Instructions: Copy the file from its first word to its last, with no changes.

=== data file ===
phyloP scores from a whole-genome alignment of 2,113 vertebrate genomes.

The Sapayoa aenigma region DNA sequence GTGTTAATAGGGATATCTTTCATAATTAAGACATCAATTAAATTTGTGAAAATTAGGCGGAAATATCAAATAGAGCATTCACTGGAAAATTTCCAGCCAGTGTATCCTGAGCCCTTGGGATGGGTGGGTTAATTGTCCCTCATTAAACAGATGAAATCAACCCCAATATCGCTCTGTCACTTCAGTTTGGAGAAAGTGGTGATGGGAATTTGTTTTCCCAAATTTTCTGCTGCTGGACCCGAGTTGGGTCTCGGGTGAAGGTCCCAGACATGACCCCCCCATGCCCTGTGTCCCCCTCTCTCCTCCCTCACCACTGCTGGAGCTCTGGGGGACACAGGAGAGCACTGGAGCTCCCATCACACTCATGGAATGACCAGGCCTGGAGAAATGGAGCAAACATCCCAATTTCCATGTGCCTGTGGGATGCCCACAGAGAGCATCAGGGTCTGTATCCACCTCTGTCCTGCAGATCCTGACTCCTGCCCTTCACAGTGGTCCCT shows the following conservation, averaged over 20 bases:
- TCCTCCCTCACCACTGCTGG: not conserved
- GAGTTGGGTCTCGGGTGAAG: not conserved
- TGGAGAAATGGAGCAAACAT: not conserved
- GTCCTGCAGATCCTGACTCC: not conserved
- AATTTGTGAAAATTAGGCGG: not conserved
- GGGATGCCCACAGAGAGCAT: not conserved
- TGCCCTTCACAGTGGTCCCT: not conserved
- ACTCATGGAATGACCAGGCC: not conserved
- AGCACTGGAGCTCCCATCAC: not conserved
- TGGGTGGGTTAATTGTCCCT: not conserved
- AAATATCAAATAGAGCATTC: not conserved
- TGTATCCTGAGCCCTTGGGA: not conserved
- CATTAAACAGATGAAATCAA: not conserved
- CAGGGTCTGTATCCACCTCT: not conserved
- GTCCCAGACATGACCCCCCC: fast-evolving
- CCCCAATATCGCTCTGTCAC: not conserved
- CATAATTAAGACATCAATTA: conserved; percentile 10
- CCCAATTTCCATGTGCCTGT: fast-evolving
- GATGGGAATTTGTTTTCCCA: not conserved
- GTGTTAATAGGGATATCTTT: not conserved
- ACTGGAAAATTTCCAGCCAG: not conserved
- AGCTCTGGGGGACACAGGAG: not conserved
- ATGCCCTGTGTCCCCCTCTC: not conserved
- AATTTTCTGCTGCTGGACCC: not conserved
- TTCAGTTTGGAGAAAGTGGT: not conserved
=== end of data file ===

phyloP scores from a whole-genome alignment of 2,113 vertebrate genomes.

The Sapayoa aenigma region DNA sequence GTGTTAATAGGGATATCTTTCATAATTAAGACATCAATTAAATTTGTGAAAATTAGGCGGAAATATCAAATAGAGCATTCACTGGAAAATTTCCAGCCAGTGTATCCTGAGCCCTTGGGATGGGTGGGTTAATTGTCCCTCATTAAACAGATGAAATCAACCCCAATATCGCTCTGTCACTTCAGTTTGGAGAAAGTGGTGATGGGAATTTGTTTTCCCAAATTTTCTGCTGCTGGACCCGAGTTGGGTCTCGGGTGAAGGTCCCAGACATGACCCCCCCATGCCCTGTGTCCCCCTCTCTCCTCCCTCACCACTGCTGGAGCTCTGGGGGACACAGGAGAGCACTGGAGCTCCCATCACACTCATGGAATGACCAGGCCTGGAGAAATGGAGCAAACATCCCAATTTCCATGTGCCTGTGGGATGCCCACAGAGAGCATCAGGGTCTGTATCCACCTCTGTCCTGCAGATCCTGACTCCTGCCCTTCACAGTGGTCCCT shows the following conservation, averaged over 20 bases:
- TCCTCCCTCACCACTGCTGG: not conserved
- GAGTTGGGTCTCGGGTGAAG: not conserved
- TGGAGAAATGGAGCAAACAT: not conserved
- GTCCTGCAGATCCTGACTCC: not conserved
- AATTTGTGAAAATTAGGCGG: not conserved
- GGGATGCCCACAGAGAGCAT: not conserved
- TGCCCTTCACAGTGGTCCCT: not conserved
- ACTCATGGAATGACCAGGCC: not conserved
- AGCACTGGAGCTCCCATCAC: not conserved
- TGGGTGGGTTAATTGTCCCT: not conserved
- AAATATCAAATAGAGCATTC: not conserved
- TGTATCCTGAGCCCTTGGGA: not conserved
- CATTAAACAGATGAAATCAA: not conserved
- CAGGGTCTGTATCCACCTCT: not conserved
- GTCCCAGACATGACCCCCCC: fast-evolving
- CCCCAATATCGCTCTGTCAC: not conserved
- CATAATTAAGACATCAATTA: conserved; percentile 10
- CCCAATTTCCATGTGCCTGT: fast-evolving
- GATGGGAATTTGTTTTCCCA: not conserved
- GTGTTAATAGGGATATCTTT: not conserved
- ACTGGAAAATTTCCAGCCAG: not conserved
- AGCTCTGGGGGACACAGGAG: not conserved
- ATGCCCTGTGTCCCCCTCTC: not conserved
- AATTTTCTGCTGCTGGACCC: not conserved
- TTCAGTTTGGAGAAAGTGGT: not conserved